THE QUESTION is: how does one act in the face of genocide? How does a society come to terms with its moral responsibility? The first is acknowledgement. We must acknowledge that some of us participated in this act, some of us condoned it, many of us became willing spectators. But acknowledgement is primarily an act of memory. We must keep alive the memory of the act and the dead alive. It is not a memorial that one seeks. An act of memory is an act of bearing witness. One can bear witness only to truth. Let us remind ourselves that testament and testimony bear the same root. As individuals and members of the society we must bear witness to truth and realise that no act of genocide is possible without a large section of the society seeking to have selfwilled amnesia about it. Only then can we move towards truth and reconciliation. Reconciliation requires both atonement and forgiveness. It is one act that binds both the victim and his aggressor in a moral universe. This requires that we as societies have the capacity to recognise pain, have the language of compassion and justice and are capable of atonement. It requires penance that leads to self-purification and recovery.
It is morally a large task. Do we have the cultural and moral resources for it? And it is this question that makes me immensely sad. A few weeks ago one of Gujarat’s foremost poets and cultural activists, Saroop Dhruv published a book, Umeed Hogi Koi, on the memories of 2002. She chose to write it in Hindi. One suspects that she felt that the Gujarati language had lost its capacity to bear witness to truth, to capture pain and pleas for justice. We are a society where Gandhi has become a burden that we would rather shed. We wear masks given to us, not because they allow us to hide who we are, but because the mask allows us to express those parts of ourselves that remain inarticulate and repressed. The mask is us.
And yet, one knows that every society is capable of virtue, without which no society can be. Each of us is capable of being moral, just and compassionate, no matter how frayed the societal possibility of it. And it is through individual acts of testimony that we shall move on the long path of self-recovery.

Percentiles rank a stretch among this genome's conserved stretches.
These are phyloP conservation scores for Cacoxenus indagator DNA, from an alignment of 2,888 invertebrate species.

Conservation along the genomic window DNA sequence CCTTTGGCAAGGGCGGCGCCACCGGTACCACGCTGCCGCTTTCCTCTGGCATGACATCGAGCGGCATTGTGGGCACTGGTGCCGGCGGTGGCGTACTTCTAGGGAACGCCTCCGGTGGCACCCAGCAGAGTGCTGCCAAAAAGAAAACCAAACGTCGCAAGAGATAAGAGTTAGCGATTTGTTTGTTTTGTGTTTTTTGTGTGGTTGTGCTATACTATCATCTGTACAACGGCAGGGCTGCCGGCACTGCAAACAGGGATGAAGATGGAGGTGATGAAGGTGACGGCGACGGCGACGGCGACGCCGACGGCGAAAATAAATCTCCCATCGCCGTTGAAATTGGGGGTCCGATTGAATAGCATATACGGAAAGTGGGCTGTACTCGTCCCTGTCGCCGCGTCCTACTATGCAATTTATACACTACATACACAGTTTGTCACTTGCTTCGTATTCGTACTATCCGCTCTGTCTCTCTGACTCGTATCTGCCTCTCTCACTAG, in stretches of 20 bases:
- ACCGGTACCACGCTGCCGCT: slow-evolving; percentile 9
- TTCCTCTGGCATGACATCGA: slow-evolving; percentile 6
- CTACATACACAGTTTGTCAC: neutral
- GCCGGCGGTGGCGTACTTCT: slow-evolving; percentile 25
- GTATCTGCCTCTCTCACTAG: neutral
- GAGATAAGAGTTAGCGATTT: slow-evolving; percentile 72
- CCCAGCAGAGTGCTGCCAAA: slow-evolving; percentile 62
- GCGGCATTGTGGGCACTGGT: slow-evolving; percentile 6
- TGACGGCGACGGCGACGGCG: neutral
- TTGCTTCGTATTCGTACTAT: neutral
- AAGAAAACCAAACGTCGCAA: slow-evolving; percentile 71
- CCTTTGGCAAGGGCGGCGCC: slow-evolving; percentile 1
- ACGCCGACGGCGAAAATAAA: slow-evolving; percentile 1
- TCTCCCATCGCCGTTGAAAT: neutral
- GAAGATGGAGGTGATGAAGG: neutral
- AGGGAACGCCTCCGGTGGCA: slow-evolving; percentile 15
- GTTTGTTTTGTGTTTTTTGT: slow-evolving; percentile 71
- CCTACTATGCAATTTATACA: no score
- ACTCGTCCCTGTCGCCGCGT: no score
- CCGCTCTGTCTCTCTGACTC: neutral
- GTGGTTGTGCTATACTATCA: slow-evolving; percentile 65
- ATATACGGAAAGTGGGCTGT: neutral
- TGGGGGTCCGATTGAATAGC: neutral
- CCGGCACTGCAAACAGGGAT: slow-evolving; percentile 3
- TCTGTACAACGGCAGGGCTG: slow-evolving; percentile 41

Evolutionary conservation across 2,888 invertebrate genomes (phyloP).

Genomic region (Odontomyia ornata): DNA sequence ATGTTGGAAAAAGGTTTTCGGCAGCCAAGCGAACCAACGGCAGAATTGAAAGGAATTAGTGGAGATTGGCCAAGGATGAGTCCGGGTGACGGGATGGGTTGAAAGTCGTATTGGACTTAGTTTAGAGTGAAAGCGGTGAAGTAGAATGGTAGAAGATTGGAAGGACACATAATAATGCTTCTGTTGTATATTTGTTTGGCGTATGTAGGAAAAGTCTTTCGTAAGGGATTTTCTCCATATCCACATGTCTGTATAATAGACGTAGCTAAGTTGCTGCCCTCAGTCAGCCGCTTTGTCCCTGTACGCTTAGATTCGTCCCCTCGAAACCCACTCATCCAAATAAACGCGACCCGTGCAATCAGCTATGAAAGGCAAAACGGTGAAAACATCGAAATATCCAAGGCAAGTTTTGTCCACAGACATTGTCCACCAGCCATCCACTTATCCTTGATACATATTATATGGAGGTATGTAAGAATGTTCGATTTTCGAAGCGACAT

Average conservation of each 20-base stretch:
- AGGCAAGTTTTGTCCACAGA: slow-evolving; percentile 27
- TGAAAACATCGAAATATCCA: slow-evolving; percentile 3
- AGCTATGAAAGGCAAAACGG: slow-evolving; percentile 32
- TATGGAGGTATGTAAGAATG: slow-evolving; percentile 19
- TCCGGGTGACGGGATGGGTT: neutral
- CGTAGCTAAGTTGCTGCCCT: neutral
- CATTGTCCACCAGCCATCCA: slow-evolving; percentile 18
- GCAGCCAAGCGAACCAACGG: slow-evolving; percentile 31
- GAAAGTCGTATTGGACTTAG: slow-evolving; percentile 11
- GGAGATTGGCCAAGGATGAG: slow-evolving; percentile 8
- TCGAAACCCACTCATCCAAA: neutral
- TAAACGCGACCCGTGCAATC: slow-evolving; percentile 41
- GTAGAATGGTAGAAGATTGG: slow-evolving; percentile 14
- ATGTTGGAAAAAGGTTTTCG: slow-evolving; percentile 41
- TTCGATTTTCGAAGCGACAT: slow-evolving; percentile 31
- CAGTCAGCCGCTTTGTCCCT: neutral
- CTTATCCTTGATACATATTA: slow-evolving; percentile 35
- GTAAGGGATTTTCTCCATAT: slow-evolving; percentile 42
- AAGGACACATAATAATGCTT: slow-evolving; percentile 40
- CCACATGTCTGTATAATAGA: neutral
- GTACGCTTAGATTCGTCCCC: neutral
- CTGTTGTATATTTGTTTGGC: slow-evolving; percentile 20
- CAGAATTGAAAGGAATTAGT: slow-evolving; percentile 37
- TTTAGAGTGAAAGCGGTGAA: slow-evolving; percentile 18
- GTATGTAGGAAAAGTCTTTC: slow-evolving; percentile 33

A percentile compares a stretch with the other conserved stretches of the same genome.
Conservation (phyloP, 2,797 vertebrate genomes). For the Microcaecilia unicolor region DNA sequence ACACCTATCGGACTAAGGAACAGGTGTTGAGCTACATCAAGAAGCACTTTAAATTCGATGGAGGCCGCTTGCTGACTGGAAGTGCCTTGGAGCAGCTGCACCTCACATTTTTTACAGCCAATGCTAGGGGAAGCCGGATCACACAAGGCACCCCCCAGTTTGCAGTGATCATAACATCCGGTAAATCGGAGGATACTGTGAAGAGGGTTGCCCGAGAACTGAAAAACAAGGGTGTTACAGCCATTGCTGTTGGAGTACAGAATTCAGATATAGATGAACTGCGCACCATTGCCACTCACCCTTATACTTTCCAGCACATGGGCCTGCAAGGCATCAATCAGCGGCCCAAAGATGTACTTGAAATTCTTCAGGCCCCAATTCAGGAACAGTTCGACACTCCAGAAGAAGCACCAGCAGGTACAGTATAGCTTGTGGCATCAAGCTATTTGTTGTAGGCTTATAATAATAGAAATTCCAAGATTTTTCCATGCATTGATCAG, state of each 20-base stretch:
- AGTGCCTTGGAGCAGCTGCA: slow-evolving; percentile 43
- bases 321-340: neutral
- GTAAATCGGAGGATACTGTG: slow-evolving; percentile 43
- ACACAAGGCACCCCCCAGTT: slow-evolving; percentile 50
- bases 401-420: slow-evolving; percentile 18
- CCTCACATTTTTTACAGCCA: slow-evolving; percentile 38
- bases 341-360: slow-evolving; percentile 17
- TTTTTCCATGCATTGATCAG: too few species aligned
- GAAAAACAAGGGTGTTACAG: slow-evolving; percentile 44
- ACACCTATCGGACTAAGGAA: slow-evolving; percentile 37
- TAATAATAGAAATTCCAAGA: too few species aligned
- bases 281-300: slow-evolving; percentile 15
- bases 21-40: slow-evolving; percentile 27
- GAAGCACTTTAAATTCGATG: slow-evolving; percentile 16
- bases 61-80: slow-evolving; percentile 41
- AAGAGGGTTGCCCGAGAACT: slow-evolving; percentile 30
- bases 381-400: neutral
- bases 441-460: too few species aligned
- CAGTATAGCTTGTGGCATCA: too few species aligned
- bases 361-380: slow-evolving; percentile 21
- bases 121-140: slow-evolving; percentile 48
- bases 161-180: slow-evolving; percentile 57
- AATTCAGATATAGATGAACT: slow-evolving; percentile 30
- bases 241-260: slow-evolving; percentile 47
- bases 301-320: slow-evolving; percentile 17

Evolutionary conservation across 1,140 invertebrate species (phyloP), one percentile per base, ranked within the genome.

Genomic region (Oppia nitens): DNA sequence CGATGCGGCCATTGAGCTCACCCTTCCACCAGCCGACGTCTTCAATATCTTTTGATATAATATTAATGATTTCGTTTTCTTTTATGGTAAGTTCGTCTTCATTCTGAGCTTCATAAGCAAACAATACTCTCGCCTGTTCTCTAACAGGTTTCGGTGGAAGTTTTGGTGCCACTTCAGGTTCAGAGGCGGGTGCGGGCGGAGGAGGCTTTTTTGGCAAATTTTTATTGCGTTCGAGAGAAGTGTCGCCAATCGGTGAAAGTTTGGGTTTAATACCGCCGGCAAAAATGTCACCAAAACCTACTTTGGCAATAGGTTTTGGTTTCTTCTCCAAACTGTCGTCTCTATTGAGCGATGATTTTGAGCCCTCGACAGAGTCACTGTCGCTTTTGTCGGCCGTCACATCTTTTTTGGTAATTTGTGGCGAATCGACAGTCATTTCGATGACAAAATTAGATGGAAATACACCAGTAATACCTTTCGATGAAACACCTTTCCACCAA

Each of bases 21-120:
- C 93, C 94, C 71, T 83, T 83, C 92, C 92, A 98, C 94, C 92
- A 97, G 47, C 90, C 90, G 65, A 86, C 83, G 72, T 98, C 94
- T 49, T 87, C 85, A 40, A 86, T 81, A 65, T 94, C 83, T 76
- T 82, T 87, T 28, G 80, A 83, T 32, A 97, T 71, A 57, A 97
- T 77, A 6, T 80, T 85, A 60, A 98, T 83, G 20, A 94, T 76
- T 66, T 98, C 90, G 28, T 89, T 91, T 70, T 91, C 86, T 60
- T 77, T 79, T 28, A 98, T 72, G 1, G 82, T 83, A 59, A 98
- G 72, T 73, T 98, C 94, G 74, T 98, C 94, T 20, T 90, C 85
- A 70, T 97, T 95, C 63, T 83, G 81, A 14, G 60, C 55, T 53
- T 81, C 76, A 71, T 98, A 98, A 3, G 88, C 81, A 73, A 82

Suhrud, author of Writing Life, is a social scientist based in Ahmedabad.
Posts Tagged ‘Tehelka’
A running thread of deep saffron
Posted: Jan 29, 2009 at 1107 hrs IST
The people behind the Malegaon terrorist attack fell into three categories — Sangh parivar cadres, army men and old Savarkarites. The first person to be arrested by the police, Pragya Singh, was a sadhvi and former ABVP leader. A second group of the accused comprised army men, retired or not, related to the Bhonsle Military School (BMS). Major Ramesh Upadhyay, a former defence services officer was arrested first, but the key figure was Lt Col Prasad Purohit, who had approached Upadhyay when he was posted at Nasik as liaison officer. Purohit and Upadhyay imparted military training to young activists — including bomb making — and were instrumental in getting arms and explosives.
Most of the training camps took place in the BMS, which had been directed by Rtd Major P.B. Kulkarni between 1973 and 1988, andwho had been associated with the RSS since 1935. In fact, the Bajrang Dal organised training camps in the BMS (Nagpur) as early as 2001. The five accused mentioned above were all members of Abhinav Bharat, a Pune-based movement initiated by Purohit in June 2006, whose working president was Ramesh Upadhyaya but whose president was none other than Himani Savarkar, V.D. Savarkar’s daughter in law, who also headed the Hindu Mahasabha.
The people, the places and the modus operandi are revealing of the continuity that underlines the Hindu tradition of terror, harking back to V.D. Savarkar. The young, revolutionary Savarkar had created the first Abhinav Bharat Society in 1905. The movement drew its name and its inspiration from Mazzini’s ‘Young Italy’, but was also influenced by Frost Thomas’s Secret Societies of the European Revolution, a book dealing mostly with the Russian nihilists. The movement was dissolved in 1952, but ten years back, just before finishing his term as Hindu Mahasabha president, Savarkar had created the Hindu Rashtra Dal, another militia whose mission was to impart military training to the Hindus in order to fight the Muslims, Gandhi’s followers and the Mahatma himself. This movement cashed in on the work of the same institution — the Bhonsle Military School, started in 1935 by B.S. Moonje, another Nagpur-based Savarkarite, after a European tour which had exposed him to Mussolini’s Balilla movement.
Like the Abhinav Bharat of today, the Hindu Rashtra Dal attracted Hindutva-minded Maharashtrian Brahmins — especially from Poona — who found the RSS insufficiently active. Some of them also had connections to the British Army.
Nathuram Godse and N.D. Apte, the two main architects of Gandhi’s assassination, are cases in point. Godse thought that RSS strategy contented itself with “organisation for the sake of organisation”. The Hindu Rashtra Dal, by contrast, organised training camps where volunteers learnt how to manufacture bombs and use guns from bicycles and cars. The key instructor was N.D. Apte who had served the army as Assistant Technical Recruiting Officer. In this capacity, he could use the War Service Exhibitions — which were intended to attract young Indians to the army — to initiate Hindu Rashtra Dal members into the art of modern arms.